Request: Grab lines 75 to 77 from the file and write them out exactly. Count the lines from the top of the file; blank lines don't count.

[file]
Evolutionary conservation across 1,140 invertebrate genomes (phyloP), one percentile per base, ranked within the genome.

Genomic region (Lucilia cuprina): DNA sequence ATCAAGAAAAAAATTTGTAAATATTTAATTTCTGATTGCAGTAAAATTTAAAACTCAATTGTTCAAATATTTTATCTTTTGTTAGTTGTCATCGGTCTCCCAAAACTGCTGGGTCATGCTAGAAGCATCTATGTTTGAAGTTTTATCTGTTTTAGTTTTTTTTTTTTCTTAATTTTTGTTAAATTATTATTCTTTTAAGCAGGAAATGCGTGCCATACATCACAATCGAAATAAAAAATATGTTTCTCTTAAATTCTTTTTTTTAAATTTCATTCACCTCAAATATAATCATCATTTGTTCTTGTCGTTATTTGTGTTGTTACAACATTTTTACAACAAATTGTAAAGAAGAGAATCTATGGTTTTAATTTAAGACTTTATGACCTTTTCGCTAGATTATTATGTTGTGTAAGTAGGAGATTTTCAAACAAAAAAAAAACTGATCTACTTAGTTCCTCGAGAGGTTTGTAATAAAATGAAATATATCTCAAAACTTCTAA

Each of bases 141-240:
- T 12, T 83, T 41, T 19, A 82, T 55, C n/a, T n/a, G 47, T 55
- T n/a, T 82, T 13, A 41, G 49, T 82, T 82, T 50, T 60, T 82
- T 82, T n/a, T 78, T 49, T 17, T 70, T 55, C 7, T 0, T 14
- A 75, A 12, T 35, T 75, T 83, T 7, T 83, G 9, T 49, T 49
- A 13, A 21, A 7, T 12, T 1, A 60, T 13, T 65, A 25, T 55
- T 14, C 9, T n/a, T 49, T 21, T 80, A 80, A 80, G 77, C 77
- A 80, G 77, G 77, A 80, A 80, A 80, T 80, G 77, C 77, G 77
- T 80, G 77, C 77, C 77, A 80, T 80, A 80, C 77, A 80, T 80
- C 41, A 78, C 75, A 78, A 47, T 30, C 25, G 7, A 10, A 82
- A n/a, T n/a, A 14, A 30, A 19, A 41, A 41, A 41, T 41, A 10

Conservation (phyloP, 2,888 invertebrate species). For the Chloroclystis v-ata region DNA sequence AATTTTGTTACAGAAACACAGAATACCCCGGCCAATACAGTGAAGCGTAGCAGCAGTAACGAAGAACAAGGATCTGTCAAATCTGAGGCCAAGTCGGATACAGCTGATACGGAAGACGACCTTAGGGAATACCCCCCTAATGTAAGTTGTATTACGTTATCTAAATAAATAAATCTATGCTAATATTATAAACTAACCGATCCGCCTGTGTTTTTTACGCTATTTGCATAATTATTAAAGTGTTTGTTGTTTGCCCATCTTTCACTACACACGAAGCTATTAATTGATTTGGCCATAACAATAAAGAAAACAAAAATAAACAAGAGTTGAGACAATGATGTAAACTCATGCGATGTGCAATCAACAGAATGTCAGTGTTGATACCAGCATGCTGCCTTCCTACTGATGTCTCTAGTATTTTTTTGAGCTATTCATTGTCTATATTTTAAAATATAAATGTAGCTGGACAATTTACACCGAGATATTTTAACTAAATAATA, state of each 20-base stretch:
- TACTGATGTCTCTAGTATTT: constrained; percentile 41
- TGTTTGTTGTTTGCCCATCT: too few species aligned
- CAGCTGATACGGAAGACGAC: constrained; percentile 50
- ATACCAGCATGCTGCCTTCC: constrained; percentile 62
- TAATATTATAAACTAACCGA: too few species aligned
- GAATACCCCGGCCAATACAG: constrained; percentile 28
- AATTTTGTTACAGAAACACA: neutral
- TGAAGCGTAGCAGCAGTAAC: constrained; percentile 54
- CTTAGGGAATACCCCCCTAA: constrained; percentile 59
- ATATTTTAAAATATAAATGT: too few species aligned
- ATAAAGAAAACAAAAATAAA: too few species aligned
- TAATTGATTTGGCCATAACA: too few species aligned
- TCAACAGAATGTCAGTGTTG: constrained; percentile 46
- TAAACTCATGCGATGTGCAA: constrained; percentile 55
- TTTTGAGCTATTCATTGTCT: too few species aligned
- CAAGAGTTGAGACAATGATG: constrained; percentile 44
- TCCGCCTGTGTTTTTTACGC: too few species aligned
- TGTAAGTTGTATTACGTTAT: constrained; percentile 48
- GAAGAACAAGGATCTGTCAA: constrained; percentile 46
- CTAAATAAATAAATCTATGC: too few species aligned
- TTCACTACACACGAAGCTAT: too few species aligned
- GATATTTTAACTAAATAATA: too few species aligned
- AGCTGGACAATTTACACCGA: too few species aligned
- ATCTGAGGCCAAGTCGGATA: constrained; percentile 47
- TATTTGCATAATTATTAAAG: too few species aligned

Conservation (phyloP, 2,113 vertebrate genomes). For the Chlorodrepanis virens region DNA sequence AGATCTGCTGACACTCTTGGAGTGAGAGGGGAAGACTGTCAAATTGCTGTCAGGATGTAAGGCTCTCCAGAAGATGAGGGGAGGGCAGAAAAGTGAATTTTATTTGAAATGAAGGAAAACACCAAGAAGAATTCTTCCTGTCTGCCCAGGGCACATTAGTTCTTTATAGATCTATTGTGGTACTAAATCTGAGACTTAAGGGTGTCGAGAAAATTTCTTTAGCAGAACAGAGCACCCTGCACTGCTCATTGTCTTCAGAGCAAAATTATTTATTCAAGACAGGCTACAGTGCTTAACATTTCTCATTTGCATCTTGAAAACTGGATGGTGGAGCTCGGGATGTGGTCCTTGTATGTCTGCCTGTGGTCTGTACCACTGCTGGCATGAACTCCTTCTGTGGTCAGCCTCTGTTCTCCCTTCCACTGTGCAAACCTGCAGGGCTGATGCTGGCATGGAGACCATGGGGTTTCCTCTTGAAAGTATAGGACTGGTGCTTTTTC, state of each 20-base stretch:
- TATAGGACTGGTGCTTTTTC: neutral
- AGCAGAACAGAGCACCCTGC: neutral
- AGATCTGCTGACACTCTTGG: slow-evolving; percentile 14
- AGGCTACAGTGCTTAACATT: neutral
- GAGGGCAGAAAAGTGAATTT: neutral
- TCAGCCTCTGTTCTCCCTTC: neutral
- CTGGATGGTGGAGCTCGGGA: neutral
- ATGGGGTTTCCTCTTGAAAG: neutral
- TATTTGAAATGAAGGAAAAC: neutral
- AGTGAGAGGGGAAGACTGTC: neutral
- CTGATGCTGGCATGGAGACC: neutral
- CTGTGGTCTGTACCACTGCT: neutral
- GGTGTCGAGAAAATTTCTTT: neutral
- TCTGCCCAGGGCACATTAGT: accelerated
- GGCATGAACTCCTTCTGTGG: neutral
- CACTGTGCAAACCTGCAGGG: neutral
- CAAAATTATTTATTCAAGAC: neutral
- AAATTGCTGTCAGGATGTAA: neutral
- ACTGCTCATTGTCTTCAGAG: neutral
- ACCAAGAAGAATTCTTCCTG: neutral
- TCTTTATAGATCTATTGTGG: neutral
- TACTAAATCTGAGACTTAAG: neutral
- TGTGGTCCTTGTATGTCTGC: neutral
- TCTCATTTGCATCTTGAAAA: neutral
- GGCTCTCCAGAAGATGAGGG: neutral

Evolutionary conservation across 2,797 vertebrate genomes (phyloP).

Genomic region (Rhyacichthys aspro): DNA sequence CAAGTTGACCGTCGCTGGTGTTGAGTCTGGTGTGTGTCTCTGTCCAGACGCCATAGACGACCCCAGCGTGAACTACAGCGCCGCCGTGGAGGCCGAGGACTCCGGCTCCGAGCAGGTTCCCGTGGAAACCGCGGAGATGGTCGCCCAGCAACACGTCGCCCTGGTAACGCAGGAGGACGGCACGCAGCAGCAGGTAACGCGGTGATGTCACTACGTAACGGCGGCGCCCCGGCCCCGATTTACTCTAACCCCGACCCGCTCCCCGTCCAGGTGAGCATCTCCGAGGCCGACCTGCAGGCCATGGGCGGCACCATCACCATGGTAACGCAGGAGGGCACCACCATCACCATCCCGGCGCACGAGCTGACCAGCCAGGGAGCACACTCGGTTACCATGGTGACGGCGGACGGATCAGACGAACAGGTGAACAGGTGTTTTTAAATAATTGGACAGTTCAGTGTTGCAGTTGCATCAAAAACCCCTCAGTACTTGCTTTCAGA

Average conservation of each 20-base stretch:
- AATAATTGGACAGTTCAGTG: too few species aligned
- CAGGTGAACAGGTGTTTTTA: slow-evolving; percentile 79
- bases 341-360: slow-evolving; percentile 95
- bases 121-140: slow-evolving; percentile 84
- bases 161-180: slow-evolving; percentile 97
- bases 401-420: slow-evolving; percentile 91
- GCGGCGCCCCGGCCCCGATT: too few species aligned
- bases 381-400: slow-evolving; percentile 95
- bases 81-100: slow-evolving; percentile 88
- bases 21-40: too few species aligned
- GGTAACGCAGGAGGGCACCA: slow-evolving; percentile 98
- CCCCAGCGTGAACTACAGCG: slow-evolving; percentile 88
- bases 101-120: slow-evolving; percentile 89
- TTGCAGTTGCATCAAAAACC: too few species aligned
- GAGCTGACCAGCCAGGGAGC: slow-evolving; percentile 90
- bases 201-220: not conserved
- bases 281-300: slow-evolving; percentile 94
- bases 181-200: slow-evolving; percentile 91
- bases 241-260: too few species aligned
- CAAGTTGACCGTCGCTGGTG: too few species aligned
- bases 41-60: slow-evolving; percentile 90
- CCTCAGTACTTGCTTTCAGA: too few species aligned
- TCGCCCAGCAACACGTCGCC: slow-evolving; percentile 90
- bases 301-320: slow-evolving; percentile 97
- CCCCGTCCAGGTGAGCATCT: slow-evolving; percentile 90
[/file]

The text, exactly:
- GCGGCGCCCCGGCCCCGATT: too few species aligned
- bases 381-400: slow-evolving; percentile 95
- bases 81-100: slow-evolving; percentile 88